HAZEL WOLF — ACTIVIST AND ENVIRONMENTALIST
Hazel Wolf, born on the 10th of March 1898, was a Canadian-born American activist and environmentalist. Born to an American mother and a Canadian father, Hazel Wolf lived in Seattle for most parts of her life, before she died at the age of 101 after she had lived to see three different centuries. She was a longtime advocate for environmental causes and wrote many environmental articles to lay stress on certain environmental issues.
Born in Victoria in March 1898, Ms. Wolf grew up a fighter after her father died when she was only eight years old. In her life time, she fought for many different reasons and emerged on top most of the time. She fought with her school’s principal to play soccer, fought for women’s suffrage, fought for money to set upenvironmental training courses for kids, fought for the right to smoke, taking up the habit at 18, in 1917, just to prove she could. She married at a young age and was divorced soon after. She moved to America in 1923 with her daughter where she joined the American Communist Party and worked to get civil rights for blacks and better jobs for everyone. After World War II, her interest in the party faded out and the American government tried to deport her to Britain in 1947 because of her sympathies with Britain.
Again, Ms. Wolf fought against the Administration and was dubbed as The Red Grandma in 1949. She became an American citizen and started working with Seattle civil-rights attorney John Caughlan. Her environmental activism began in the early 1960s, when she joined the National Audubon Society and voted in favor of the environmental houses. She was the co-founder of Seattle Audubon Society and was the local chapter’s secretary for 37 years. She was a noted environmental speaker and gave her take on what green solutions needed to happen. Her environmental articles have been read by millions across the globe. For her efforts, she was awarded the National Audubon Society’s Medal of Excellence in 1977 and the State of Washington Environmental Excellence Award in 1978.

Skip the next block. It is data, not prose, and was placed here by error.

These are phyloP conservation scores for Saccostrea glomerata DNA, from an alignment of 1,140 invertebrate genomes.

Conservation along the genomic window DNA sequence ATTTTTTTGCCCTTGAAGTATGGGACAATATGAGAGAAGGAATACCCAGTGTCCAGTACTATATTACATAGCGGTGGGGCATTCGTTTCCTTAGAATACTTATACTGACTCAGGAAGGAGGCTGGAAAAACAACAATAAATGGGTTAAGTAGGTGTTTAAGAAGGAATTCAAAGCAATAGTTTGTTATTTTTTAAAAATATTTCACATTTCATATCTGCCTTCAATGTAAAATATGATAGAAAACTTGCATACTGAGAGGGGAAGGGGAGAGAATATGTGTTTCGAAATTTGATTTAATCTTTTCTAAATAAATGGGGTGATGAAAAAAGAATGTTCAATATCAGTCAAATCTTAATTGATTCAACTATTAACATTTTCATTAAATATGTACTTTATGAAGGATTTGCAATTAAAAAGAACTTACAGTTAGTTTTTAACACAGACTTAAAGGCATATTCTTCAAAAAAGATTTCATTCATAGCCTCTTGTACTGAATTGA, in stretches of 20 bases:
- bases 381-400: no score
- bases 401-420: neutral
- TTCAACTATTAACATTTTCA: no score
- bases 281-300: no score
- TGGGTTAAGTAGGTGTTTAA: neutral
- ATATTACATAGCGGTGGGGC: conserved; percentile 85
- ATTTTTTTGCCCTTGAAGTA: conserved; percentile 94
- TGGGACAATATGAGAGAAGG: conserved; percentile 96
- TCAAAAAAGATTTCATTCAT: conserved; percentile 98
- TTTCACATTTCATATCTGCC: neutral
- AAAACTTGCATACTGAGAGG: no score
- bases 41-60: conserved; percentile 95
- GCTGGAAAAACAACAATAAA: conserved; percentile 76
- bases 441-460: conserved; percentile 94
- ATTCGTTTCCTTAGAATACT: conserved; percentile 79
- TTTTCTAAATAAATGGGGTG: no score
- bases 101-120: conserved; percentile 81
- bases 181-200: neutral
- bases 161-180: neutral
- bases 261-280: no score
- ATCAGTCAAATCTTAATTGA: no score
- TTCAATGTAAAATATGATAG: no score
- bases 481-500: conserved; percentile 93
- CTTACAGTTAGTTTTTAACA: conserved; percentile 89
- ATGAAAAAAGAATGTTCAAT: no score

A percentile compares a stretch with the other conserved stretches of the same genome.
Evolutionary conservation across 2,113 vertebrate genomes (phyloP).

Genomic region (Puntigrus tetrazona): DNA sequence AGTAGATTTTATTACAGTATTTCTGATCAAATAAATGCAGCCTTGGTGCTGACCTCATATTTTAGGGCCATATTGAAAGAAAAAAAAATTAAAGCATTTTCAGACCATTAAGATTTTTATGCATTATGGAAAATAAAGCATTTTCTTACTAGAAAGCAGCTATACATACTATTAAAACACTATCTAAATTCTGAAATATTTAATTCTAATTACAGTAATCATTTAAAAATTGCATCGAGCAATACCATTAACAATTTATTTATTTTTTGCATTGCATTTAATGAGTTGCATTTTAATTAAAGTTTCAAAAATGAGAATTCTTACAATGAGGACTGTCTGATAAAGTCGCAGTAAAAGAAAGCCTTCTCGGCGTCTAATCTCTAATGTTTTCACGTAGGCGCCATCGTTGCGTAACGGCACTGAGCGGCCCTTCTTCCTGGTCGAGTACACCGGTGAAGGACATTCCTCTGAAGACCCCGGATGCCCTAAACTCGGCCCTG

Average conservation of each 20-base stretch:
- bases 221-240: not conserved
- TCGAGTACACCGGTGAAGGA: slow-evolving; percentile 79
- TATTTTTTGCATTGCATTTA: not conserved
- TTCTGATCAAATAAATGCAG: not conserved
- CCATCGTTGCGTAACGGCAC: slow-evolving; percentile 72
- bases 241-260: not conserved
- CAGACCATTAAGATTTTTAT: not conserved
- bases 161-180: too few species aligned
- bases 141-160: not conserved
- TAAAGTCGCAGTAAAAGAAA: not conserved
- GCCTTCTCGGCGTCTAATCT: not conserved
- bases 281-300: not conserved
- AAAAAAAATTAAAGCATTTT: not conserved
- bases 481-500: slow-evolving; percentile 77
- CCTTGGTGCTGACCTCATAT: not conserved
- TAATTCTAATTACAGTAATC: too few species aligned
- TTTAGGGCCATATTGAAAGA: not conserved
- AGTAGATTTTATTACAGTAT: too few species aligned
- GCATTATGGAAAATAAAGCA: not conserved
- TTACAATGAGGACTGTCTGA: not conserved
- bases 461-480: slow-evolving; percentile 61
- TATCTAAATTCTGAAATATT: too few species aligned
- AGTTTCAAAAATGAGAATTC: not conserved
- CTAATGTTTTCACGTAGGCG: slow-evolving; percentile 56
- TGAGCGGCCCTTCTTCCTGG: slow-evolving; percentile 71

She took her activities seriously, but never herself. It was her great sense of humor and wit that used to give her an edge while negotiating. Hazel Wolf never cared about her health and was always up for adventure. She wanted to attend the World Trade Organization protests but a broken hip kept her out of the action. But later, a broken arm was not able to stop her from delivering her speech for a conference in Cle Elum. She did that against the wishes of her doctors. In 1996, on her 98th birthday, Washington State Governor Mike Lowery declared March 10th as “Hazel Wolf Day”. For her 100th birthday, King County honored her environmental activism by renaming the Eastside’s Saddle Swamp the Hazel Wolf Wetlands. She died at the age of 101, just 19 days after achieving her goal of living into the third millennium. Her death has left a void in Seattle’s environmental and social activism scene.
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